One of the subjects I study, algorithmic probability, suggests that things are much less disconnected than classical probability usually presupposes, that events are not independent of each other and that what can happen will happen more often than predicted (e.g. market crashes). So when I consider our technological future I cannot decide whether things will go worse for humanity because they can, or whether things will go better than expected because our sense of what can go wrong is exaggerated. We can play it safe by looking at what is already happening, even though we may not fully grasp the present moment in all its multifacetedness. For example, people tend to think that machines will replace human jobs, but they have been doing so for the last 50 years or so. People also fantasize about the future of our virtual human lives, when we already favour online social interaction over physical. People know that humans started creating and using tools to advance and flourish in a human-dominated world, but wonder what humanity will look like when dominated by computers. However, it is difficult, if not impossible, to conceive most current human activity without computers. My focus here will only be on things that are already occurring, and on how these developments fit into the story of humanity’s creation of tools for shaping its world. My interest is in how humans team up with computers to remake the world and how humans have reprogrammed the world starting as early as we started using tools and putting sophisticated moving parts together (see top left of Fig 


Computers are small, human-controlled, reprogrammed space-time regions, pieces of the universe which we have diverted from their usual course and put to work performing computations that serve our particular ends. They are an example of the living reprogramming the inanimate (see bottom left of Fig. 2), and we are now also witnessing the living reprogramming the living, generating unimagined power (cell reprogramming). This power will bring in its wake a world of opportunities (and new responsibilities) only comparable to our wildest fantasies and beyond any known sci-fi movie scenario, a world that we cannot conceive of or understand from today’s vantage point.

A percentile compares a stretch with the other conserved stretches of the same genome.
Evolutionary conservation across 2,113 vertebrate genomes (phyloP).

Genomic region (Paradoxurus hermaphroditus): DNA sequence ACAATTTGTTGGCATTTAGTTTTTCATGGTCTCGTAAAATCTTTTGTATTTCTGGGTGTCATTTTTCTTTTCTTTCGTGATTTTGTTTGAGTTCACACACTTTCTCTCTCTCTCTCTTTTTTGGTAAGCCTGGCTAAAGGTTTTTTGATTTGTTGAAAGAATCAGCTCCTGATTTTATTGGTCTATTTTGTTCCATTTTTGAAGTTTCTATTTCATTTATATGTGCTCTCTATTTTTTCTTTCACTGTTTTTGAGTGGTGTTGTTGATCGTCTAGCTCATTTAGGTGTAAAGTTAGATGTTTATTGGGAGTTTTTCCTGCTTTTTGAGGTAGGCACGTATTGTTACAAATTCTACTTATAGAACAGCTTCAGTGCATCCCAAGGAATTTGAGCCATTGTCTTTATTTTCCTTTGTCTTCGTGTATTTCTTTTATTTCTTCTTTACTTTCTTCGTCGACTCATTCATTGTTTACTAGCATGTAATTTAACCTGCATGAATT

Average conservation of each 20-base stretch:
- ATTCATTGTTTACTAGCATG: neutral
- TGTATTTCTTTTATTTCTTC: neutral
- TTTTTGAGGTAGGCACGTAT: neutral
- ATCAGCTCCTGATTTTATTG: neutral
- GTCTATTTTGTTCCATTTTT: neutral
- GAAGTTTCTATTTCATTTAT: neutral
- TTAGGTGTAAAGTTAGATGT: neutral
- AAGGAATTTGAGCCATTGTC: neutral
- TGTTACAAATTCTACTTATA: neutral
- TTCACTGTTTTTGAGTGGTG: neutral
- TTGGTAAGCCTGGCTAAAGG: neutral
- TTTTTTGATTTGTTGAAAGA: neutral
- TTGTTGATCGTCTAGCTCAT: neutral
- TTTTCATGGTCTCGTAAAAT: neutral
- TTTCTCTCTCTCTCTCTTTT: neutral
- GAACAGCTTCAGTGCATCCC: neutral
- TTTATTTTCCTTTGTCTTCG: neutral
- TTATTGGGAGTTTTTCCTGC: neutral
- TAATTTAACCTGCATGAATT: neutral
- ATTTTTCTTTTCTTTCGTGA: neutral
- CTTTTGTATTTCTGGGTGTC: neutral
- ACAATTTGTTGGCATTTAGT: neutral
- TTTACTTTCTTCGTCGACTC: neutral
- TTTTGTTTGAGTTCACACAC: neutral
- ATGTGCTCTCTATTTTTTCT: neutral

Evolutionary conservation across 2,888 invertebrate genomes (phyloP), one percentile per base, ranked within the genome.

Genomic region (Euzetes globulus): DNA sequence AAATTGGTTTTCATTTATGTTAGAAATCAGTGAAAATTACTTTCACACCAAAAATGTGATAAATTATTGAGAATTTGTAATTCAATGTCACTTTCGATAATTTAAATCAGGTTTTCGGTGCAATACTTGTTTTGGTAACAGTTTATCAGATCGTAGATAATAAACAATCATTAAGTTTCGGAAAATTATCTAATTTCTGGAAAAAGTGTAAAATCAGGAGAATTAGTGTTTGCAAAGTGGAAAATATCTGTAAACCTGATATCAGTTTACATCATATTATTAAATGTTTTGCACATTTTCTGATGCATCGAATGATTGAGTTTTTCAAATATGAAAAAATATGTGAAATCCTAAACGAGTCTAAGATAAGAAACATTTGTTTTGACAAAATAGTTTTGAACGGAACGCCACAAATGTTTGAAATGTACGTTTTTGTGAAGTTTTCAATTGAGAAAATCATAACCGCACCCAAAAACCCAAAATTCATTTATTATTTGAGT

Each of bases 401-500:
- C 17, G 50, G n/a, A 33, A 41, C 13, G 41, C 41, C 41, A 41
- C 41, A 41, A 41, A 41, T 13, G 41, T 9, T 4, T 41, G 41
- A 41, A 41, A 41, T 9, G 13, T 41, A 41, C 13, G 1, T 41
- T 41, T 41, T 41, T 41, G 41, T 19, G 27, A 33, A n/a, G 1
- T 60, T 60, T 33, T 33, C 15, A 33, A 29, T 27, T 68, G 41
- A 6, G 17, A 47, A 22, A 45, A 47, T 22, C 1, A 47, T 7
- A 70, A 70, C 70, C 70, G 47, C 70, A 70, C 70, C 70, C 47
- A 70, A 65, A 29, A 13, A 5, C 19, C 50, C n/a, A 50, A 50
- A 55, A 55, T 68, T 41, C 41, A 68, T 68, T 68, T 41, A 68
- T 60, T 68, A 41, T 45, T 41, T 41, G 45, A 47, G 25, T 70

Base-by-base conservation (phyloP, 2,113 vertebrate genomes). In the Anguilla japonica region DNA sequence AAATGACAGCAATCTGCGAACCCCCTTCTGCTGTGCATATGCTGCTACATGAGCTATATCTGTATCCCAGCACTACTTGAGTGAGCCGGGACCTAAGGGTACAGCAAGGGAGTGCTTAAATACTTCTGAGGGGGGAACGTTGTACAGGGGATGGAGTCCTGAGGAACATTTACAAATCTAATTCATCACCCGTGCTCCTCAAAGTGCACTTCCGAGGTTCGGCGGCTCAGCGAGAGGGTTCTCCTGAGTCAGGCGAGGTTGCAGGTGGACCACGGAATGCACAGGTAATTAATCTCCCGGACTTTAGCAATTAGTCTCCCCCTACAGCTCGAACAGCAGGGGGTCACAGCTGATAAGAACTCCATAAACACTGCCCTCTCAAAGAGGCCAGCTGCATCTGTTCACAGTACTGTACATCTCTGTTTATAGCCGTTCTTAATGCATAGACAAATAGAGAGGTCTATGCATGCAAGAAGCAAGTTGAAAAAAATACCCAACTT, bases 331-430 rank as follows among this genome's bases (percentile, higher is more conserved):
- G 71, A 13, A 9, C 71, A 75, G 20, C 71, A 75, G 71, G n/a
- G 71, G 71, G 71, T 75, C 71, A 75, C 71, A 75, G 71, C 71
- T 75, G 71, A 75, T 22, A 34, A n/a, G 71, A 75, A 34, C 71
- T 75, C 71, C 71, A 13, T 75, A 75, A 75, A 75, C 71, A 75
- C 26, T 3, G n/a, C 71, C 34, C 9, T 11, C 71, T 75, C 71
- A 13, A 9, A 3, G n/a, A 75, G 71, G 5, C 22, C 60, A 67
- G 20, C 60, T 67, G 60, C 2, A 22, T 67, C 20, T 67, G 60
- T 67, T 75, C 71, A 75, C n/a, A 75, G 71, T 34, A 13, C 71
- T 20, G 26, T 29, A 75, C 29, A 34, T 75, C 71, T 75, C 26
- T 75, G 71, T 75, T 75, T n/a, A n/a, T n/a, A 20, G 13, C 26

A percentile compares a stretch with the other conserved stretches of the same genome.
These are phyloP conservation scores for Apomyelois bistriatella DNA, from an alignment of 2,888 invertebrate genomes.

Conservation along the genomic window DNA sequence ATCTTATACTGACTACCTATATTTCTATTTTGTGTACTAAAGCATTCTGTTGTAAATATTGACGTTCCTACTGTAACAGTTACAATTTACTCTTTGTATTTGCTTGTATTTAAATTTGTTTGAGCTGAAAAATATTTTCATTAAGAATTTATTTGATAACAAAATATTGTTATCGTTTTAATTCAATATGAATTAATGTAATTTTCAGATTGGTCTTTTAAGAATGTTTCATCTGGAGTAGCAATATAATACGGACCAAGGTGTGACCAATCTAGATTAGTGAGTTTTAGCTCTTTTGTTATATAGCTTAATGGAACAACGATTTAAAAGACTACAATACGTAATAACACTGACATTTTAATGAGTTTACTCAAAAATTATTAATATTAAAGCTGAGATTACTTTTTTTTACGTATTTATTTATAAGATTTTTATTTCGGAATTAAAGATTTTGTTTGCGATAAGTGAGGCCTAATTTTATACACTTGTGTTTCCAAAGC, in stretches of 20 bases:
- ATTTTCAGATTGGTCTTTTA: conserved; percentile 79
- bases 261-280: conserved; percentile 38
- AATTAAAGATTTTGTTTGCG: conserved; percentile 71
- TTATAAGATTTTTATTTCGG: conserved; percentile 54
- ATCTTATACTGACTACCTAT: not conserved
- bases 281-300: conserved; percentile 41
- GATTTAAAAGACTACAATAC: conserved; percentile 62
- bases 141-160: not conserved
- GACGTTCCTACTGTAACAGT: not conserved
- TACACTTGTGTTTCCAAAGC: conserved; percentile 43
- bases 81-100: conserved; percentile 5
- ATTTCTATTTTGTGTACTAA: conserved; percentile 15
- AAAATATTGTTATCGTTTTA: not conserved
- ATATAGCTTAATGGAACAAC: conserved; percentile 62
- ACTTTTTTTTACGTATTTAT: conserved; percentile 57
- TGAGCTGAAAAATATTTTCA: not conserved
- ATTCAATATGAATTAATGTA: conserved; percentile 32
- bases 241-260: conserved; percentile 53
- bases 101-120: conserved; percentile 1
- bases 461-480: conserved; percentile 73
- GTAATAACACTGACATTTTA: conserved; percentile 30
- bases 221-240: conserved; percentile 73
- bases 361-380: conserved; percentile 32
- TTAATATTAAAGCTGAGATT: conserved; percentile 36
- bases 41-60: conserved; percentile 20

Over the course of its history, humanity has had increasing success mastering the flow of energy—early in human history by producing and controlling fire, and today by controlling the flow of electrons and photons in modern electronic computers. From raw materials provided by our planet (see Fig. 3) we have extracted carbon, silicon and metals and used them to build artifacts that borrow energy from the sun and effectively reprogram small regions of the universe inside boxes called electronic computers, artifacts made of atoms and electrons which would otherwise be elsewhere, performing other functions and following the normal course of the universe.

2 Shape Is What Tells Us Apart

Reshaping matter at the lowest scale is achieved by rearranging and rewiring atoms into naturally unlikely but mathematically stable structures with unprecedented properties such as strength, flexibility and thickness, properties that are practically impossible to find in nature and that allow new applications of nanomaterials in our everyday lives. When absorbed by cancer cells and exposed to light radiation, one of these designed elements (Buckminsterfullerene C60) damages the DNA, proteins, and lipids of the cancer cell, forcing it to go into reprogrammed cell-death (called apoptosis).

Medical research will benefit greatly from the power of molecular reprogramming. For example, in 2006 a group of Japanese scientists found a way to activate 4 genes from skin cells and convert them into embryonic stem cells (ESCs). These researchers were awarded the Nobel Prize for Physiology or Medicine by the Karolinska Institute. ESCs are cells that can become almost any other possible cell of the nearly 200 different tissue cells that go into building a human being, serving as the basic building blocks out of which are fashioned cells of the heart, brain, muscle and liver, among others.